About 1837, according to Colours of the Fleet, naval flags were made-up in regulated sizes, but whilst the length was specified in inches, the breadth was not specified because a breadth was a breadth - it being the width of the standard fabric from which the flags were made. In 1687, Samuel Pepys, Secretary of the Admiralty, and remembered for his diaries, directed that flags should be half a yard (eighteen inches) long for each breadth, which at that time was 11 inches, giving a ratio of 11:18. Early in the eighteenth century the width of the material, as manufactured, was reduced to ten inches, but the length was not adjusted, so the proportion changed to 10:18 (5:9). Then about 1837, the width was changed to 9 inches, again with no alteration to the length, resulting in a ratio of 9:18 (1:2). How to get a badly proportioned flag without even trying!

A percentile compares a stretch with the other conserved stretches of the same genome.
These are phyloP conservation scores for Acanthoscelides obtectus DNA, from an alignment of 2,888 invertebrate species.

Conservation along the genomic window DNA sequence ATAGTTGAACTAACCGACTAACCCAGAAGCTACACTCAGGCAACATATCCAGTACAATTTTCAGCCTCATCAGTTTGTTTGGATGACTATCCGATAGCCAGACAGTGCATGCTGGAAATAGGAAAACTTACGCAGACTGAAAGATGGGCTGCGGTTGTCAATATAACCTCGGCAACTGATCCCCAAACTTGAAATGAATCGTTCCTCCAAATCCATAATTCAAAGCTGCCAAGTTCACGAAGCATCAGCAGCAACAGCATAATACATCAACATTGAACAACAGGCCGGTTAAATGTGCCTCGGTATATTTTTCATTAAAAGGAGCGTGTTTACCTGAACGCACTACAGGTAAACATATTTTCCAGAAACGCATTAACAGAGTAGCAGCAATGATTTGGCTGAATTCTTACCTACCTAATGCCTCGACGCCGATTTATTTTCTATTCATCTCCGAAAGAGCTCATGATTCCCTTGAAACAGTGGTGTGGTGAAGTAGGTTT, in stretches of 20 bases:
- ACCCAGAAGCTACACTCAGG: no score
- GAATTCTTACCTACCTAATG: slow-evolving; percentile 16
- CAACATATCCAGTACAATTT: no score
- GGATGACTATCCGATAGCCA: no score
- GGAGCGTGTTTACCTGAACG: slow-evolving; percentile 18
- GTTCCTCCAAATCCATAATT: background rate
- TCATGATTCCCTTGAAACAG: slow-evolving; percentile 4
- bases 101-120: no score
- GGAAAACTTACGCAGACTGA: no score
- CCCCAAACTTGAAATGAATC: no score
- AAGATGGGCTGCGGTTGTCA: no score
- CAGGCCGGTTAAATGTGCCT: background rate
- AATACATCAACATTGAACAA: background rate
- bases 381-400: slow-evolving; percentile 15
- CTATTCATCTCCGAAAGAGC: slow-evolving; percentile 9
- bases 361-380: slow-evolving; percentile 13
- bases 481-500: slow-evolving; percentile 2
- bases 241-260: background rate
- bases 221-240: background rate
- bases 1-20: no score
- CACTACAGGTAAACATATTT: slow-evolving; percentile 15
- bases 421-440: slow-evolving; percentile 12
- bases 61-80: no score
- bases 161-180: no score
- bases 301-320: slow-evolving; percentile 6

David Prothero, 3 April 1997

Which British ensign (red, white or blue) would have been used by the Royal Navy in the Caribbean towards the end of the 18th century?
William E. Hitchins, 2 May 2000

Any or all. It would depend on the flag officer in command. British flag officers up until 1864 were commissioned as admiral, vice admiral, or rear admiral of the red, white, or blue squadrons. A captain promoted to flag rank became a rear admiral of the blue, then moved up to rear admiral of the white, rear admiral of the red, vice admiral of the blue, vice admiral of the white, vice admiral of the red, and so on. If you can find out (from contemporary Navy Lists) what color admiral was commander in chief in the West Indies at the time, you'll know what color ensign the ships under his command flew - at least normally. It's complicated by the facts that: